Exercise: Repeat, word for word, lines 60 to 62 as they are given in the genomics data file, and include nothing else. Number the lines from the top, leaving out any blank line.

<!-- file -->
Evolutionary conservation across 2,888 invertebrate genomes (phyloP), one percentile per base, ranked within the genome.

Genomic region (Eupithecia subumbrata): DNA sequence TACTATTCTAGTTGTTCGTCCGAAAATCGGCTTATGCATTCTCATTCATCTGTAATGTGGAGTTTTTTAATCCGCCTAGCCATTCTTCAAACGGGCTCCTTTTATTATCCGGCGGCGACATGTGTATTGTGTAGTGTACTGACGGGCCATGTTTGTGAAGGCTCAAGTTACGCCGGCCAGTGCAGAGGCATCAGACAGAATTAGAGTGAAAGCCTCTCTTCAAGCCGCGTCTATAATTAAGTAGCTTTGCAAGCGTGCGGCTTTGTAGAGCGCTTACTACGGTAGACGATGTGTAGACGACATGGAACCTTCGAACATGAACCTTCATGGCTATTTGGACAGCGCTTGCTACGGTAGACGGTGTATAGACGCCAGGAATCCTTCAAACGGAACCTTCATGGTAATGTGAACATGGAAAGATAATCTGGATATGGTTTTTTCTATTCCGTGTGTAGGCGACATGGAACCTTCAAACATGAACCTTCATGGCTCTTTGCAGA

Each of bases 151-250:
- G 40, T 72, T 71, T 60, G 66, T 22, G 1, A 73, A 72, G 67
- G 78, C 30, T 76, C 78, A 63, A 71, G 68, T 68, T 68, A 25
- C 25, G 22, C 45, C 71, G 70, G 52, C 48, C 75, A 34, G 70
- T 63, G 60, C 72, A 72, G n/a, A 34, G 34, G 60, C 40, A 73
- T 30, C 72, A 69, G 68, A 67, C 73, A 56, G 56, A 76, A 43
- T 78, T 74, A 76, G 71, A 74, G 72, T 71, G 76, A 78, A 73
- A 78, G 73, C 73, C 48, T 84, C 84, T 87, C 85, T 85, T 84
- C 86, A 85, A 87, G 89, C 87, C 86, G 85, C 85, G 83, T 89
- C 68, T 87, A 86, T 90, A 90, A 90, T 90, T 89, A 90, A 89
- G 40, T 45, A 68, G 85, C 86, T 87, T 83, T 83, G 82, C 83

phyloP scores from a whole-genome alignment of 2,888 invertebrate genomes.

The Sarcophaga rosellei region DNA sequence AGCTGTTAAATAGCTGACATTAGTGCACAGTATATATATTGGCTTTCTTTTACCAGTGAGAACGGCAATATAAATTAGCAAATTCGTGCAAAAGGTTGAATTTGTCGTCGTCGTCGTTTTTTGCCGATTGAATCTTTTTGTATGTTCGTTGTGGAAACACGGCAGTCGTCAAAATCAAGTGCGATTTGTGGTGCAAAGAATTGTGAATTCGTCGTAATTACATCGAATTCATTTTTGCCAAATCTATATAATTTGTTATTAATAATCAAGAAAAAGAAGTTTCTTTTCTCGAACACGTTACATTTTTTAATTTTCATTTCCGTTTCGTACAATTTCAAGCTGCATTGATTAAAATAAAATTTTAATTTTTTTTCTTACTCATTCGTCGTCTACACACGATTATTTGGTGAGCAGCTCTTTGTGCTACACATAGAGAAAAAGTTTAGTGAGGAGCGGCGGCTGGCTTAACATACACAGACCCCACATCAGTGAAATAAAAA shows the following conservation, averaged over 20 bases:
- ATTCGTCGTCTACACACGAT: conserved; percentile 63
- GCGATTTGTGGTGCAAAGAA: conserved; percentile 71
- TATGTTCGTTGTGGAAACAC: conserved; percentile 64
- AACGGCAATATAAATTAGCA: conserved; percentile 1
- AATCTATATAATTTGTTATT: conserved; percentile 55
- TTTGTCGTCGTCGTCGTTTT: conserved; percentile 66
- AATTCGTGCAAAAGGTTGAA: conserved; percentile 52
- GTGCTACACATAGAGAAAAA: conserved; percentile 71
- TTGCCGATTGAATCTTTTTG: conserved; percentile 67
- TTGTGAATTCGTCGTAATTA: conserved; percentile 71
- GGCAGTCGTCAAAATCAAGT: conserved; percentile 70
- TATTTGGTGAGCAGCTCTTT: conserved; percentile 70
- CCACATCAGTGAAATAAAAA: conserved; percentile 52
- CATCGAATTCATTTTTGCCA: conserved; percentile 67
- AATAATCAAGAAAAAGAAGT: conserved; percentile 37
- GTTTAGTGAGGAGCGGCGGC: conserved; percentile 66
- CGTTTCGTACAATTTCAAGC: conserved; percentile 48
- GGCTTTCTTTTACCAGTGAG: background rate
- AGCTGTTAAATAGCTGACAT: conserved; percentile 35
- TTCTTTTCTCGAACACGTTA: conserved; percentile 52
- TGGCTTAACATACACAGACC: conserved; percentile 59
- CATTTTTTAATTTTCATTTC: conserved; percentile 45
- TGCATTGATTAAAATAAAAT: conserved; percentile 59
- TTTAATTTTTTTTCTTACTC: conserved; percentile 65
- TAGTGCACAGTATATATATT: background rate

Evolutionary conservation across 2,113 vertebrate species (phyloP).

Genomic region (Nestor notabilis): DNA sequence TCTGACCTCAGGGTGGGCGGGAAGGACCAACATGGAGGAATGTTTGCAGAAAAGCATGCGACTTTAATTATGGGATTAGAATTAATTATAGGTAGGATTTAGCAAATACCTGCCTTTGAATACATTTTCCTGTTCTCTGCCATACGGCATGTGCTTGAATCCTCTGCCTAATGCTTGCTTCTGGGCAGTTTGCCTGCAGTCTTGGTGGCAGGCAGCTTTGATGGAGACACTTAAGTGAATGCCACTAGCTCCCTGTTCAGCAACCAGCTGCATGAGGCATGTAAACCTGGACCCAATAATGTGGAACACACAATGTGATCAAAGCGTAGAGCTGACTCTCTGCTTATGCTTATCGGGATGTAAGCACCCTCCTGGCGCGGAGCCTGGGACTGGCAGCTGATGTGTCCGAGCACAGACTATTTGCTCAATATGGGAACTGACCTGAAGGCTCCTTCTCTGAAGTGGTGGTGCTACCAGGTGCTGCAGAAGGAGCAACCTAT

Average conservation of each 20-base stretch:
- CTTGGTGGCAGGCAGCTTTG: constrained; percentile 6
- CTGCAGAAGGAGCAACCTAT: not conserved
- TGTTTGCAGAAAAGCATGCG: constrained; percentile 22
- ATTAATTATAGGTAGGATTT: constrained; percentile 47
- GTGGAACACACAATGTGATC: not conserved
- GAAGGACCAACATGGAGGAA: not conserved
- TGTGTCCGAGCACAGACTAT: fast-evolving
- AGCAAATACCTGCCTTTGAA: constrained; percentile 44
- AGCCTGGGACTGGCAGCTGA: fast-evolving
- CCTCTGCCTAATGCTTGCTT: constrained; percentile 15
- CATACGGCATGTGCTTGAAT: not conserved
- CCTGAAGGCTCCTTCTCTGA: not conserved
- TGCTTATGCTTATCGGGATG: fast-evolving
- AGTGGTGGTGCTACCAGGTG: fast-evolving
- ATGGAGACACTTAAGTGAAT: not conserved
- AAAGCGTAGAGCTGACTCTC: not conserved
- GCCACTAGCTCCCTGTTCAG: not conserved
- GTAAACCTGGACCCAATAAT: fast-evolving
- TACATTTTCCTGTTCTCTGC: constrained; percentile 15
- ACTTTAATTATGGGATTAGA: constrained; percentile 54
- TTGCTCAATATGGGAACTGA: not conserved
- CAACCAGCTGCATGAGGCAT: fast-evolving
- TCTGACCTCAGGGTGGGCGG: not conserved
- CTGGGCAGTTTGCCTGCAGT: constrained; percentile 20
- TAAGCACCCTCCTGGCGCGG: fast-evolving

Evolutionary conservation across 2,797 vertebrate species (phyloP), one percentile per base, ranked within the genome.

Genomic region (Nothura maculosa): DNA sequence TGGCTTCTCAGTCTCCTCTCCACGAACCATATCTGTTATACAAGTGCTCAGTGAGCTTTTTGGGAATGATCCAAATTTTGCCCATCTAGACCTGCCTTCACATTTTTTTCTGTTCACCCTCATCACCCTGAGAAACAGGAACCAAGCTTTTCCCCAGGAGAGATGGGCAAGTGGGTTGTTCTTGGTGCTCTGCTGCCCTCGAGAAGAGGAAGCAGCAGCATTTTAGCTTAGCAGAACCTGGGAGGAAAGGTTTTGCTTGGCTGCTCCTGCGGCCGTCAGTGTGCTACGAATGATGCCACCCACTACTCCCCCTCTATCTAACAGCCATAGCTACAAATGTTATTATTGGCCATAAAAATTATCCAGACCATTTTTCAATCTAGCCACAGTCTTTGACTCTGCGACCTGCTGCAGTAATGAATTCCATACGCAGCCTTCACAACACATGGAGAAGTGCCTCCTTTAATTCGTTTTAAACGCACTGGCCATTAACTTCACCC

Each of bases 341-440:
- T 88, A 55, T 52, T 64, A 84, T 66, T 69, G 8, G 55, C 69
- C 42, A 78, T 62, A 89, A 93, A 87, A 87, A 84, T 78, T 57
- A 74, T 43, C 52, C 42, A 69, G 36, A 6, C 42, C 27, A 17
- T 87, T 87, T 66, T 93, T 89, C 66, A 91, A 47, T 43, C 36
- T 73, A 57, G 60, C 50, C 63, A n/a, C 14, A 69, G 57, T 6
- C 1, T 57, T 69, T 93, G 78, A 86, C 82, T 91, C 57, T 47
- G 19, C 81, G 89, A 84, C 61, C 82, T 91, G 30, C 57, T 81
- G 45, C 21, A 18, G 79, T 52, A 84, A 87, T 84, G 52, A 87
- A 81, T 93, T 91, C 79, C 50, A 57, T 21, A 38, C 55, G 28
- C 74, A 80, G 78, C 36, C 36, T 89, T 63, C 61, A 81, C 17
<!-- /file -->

- GCCACTAGCTCCCTGTTCAG: not conserved
- GTAAACCTGGACCCAATAAT: fast-evolving
- TACATTTTCCTGTTCTCTGC: constrained; percentile 15